The resurgence of its defense has come at an ideal time for Colbert County.
Banged up during a brutal stretch run of its high school football season, the Indians gave up an average of 43.4 points a game while losing four of its final five to end the regular-season.
Since then, Colbert County (8-4) has allowed a total of 28 points in two playoff wins and heads into tonight’s Class 3A quarterfinal game at No. 5 Madison Academy (10-2) stronger on that side of the ball than it has been all season.
“We’re playing better defensively, but every one of those teams we lost to is still playing, too,” said Indians coach Dale Jeffreys, referring to the strength of his team's regular season-ending schedule. “That’s a big difference. We also haven’t been turning it over on offense and putting our defense in bad situations. In the games we lost, we were minus-20 in turnovers.”
The Indians’ schedule was backloaded for sure.
Their second-half losses came against No. 4 Lauderdale County, No. 10 Deshler, No. 5 Madison Academy and 4A No. 9 Brooks, which all have advanced to the playoff quarterfinals.
Ball security has improved, too. Colbert County had no turnovers in a first-round upset at No. 3 Hamilton, but two in a 14-7 second-round win against Sylvania last week.
But getting healthy, particularly on the defensive line, also has provided a boost for the defense.
Senior defensive tackle Dee Qualls (6-2, 265) finally is back to full-speed after suffering a separated shoulder Week 6 against Lauderdale County.
Also, senior defensive tackle Doug Tucker returned for the playoff opener at Hamilton after sitting out the final five games of the regular season with a Lisfranc injury, which is a displacement of the mid-foot metatarsal bones.
Tucker had a big game in his return, totaling 13 tackles and four sacks in the 42-21 win against the Aggies.
“I was just relieving some of the pressure of not being out there for so long,” Tucker said. “I didn’t want it to be my last game. It was really tough having to sit out and watch my teammates play without me my senior year.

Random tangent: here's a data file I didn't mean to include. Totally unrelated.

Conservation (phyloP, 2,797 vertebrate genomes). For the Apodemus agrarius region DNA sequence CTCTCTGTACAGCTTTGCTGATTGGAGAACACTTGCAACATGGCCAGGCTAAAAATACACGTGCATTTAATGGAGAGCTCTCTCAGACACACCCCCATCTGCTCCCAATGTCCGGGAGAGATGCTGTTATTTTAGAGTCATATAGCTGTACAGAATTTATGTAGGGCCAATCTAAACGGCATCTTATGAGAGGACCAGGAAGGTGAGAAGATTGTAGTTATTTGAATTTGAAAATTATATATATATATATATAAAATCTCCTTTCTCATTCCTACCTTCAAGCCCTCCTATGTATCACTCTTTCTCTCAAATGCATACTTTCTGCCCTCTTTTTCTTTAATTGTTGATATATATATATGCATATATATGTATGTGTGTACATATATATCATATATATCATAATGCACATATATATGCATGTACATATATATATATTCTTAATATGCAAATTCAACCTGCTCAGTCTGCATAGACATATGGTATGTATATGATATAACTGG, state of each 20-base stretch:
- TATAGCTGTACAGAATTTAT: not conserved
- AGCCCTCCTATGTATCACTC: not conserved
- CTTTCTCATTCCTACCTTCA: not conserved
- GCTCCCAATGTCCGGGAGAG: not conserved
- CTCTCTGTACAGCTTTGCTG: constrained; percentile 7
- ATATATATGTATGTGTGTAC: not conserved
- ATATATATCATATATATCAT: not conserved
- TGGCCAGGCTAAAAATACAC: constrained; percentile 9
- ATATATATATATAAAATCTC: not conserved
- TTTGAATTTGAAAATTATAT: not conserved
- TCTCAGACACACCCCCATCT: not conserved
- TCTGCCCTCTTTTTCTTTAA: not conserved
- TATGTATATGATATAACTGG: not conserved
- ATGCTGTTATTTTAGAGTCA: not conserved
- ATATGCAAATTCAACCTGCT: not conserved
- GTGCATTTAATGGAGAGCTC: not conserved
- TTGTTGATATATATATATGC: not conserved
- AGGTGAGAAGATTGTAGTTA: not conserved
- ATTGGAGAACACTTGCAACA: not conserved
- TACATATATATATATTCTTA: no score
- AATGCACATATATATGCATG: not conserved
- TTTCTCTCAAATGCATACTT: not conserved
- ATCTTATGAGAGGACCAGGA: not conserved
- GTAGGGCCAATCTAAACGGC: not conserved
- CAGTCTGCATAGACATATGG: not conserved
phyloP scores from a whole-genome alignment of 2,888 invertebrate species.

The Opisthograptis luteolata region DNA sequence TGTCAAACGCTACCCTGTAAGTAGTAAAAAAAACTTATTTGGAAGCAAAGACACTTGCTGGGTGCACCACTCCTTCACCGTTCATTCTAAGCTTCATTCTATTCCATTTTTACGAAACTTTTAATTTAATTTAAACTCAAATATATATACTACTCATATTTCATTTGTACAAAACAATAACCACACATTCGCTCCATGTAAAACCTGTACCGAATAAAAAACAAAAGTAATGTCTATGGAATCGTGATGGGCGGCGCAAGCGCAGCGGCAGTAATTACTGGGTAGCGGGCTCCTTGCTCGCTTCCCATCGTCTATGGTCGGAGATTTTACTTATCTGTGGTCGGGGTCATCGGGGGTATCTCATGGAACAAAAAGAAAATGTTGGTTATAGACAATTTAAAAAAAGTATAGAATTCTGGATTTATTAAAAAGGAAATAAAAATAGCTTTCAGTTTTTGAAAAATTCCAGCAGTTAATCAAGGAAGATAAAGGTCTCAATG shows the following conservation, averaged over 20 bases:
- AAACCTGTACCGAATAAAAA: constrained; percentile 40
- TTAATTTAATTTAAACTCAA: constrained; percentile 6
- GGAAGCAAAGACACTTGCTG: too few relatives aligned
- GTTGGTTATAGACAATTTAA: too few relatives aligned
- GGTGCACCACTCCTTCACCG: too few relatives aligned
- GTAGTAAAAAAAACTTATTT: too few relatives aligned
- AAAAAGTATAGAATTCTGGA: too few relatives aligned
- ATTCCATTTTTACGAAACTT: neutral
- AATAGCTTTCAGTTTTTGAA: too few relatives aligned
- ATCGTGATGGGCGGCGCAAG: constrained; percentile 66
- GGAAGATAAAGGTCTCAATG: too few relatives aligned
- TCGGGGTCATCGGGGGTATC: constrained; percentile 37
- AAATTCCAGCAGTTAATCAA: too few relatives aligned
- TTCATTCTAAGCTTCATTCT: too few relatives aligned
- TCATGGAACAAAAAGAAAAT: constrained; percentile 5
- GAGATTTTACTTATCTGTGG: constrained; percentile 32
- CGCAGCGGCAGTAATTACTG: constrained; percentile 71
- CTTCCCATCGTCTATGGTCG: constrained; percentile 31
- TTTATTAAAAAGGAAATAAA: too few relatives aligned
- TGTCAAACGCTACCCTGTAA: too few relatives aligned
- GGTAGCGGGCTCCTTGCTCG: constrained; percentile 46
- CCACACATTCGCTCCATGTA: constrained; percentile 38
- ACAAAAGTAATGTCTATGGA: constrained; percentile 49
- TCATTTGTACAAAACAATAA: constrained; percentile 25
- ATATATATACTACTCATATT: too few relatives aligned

“I tried to come back earlier for the Lauderdale County game but aggravated the injury in practice. That (Hamilton) game, I had to release all that built up energy.”
The rejuvenated defense has made some big plays to help the Indians reach the quarterfinals for the first time since 2008.
Against Hamilton, Colbert County forced four turnovers on downs, including three inside the Indians 20-yard line in the first half, while also scoring on a 100-yard interception return by Collin King.
Last week, the Indians had three takeaways, including two in the fourth quarter, and stopped Sylvania twice on downs.
“Getting our tackles back has helped,” Jeffreys said. “We had been relying on 10th-graders there. We also have made some improvements the last couple weeks in things we weren’t doing well before.
“Earlier in the year we weren’t tackling well. Against Brooks, we would be in position, but couldn’t make the tackle and gave up some big plays. We really worked drills on tackling in space, and we’re doing a better job of that.”
They’ll try to keep that up tonight against Madison Academy, which used touchdowns on a 75-yard pass and a 75-yard punt return by Kerryon Johnson during a 21-point second quarter that blew open the last meeting between the teams.
“The thing is, there’s no pressure on us,” Jeffreys said. “They played in the state championship game last year, and they beat us 42-0 last time. Obviously, nobody is going to pick us to win. We just have to go out there and play hard and see what happens.”
Bryan App can be reached at 256-740-5730 or email@example.com. Follow @bappster on Twitter.